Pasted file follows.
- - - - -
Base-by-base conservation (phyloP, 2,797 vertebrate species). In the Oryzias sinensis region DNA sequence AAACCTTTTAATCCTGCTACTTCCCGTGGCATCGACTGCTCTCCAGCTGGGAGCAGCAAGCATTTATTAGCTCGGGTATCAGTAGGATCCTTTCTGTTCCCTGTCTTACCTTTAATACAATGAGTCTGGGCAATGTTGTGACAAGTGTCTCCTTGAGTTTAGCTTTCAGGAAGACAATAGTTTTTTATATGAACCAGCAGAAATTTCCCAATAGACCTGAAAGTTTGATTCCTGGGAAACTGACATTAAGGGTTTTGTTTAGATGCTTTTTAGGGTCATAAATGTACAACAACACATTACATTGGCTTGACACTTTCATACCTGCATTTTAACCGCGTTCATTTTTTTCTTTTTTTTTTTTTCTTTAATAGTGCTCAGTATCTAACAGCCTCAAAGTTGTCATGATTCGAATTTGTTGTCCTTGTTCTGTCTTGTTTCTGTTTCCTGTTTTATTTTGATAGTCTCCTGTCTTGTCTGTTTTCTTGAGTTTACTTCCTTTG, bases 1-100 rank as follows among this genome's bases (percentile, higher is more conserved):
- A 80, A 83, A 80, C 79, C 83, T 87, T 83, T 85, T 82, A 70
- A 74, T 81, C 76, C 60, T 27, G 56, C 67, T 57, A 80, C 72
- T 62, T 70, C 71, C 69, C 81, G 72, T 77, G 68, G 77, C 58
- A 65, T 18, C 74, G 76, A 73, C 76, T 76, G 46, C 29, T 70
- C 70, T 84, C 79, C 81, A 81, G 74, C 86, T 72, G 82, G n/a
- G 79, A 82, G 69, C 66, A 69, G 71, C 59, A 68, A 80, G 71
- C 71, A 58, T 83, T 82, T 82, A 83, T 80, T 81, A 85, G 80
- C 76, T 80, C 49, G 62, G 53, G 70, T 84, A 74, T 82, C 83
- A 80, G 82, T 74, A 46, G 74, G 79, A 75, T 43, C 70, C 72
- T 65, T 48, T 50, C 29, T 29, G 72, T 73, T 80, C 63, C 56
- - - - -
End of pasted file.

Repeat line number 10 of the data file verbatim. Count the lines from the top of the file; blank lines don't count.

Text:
- A 80, G 82, T 74, A 46, G 74, G 79, A 75, T 43, C 70, C 72